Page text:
Georgia native Albert Clinton Horton came to Texas in 1834 from Alabama, where he had served in the state legislature. He established a plantation along Caney Creek in present Wharton County. In 1835, he returned to Alabama to recruit volunteers for the Texas army, and he served as colonel of a cavalry unit during the Texas revolution. Upon the establishment of the Republic of Texas in 1836, Horton was elected to Congress. He was chairman of the commission appointed by President M. B. Lamar, which selected Austin as the site for a permanent capitol for the Republic of Texas in 1839.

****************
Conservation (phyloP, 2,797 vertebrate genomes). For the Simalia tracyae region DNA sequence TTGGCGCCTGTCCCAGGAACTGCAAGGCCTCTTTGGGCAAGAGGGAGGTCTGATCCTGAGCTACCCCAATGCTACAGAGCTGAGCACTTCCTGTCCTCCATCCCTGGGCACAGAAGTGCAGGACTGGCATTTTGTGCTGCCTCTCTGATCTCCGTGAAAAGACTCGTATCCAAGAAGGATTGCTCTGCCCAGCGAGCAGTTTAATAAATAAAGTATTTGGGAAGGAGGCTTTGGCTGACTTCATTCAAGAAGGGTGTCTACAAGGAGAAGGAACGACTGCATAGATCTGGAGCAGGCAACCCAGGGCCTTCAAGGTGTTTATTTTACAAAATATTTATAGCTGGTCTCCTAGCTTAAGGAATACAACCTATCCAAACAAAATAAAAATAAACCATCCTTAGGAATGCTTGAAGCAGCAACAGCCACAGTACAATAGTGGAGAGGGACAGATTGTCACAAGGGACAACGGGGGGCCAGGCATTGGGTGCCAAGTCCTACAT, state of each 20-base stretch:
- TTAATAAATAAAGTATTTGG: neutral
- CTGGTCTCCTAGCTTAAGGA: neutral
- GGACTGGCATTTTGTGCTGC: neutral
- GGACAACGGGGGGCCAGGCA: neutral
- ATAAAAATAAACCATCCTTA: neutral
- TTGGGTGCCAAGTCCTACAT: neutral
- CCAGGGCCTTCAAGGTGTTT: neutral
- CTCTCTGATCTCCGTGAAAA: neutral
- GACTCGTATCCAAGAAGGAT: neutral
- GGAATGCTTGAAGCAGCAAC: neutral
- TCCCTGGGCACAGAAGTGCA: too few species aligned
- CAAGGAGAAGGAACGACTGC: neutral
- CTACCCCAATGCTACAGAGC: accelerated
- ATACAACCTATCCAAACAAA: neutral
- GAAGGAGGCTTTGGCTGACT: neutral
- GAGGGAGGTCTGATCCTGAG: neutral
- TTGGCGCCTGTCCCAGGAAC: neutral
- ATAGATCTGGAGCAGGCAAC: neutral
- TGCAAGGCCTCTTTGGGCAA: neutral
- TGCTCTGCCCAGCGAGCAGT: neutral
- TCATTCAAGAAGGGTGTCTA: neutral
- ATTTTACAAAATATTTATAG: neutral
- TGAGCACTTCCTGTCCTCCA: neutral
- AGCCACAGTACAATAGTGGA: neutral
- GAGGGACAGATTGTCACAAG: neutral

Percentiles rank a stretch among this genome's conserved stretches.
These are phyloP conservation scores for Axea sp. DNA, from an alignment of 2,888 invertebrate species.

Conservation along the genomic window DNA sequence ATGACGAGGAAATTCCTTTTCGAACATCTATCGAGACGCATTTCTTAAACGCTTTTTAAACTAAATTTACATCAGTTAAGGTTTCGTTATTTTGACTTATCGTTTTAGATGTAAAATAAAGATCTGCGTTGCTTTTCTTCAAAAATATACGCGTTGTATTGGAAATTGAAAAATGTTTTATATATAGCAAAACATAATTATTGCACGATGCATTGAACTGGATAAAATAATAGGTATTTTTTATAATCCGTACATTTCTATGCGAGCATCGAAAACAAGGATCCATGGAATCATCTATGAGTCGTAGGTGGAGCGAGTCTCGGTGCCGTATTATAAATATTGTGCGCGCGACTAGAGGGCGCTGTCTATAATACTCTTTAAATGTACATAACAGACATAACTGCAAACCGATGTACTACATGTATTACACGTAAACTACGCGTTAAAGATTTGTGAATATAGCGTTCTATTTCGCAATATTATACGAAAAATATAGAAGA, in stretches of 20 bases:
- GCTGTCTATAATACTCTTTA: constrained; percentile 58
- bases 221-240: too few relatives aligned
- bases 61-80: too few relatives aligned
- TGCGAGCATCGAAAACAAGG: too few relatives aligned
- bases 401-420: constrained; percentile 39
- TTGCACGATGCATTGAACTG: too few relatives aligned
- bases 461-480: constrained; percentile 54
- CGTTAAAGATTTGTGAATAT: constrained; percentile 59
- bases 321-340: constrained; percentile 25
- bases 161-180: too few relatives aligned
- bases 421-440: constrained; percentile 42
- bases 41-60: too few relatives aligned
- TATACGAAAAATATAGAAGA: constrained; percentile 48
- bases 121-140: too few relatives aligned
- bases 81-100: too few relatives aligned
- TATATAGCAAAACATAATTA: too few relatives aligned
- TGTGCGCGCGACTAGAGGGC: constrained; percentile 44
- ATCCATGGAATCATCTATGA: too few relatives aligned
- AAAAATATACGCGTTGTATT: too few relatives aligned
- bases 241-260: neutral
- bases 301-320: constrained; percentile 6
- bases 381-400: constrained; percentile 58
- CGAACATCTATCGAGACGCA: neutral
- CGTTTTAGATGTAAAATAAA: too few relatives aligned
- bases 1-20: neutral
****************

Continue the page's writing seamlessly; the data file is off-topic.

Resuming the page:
When Texas became a state in December 1845, Horton was elected its first lt. governor. He served as acting governor for a year while Governor Henderson was leading Texas forces in the Mexican war.
When Baylor University was founded in 1845, Horton was a charter trustee. By the 1850s, he had homes in both Wharton and Matagorda. His home near this site, "Sycamore Grove," was razed in 1960. A community leader, he helped found Wharton's First Baptist Church. He and his wife, Elias Holliday, had six children, only two of whom lived to maturity. Horton died in 1865, and is buried in Matagorda Cemetery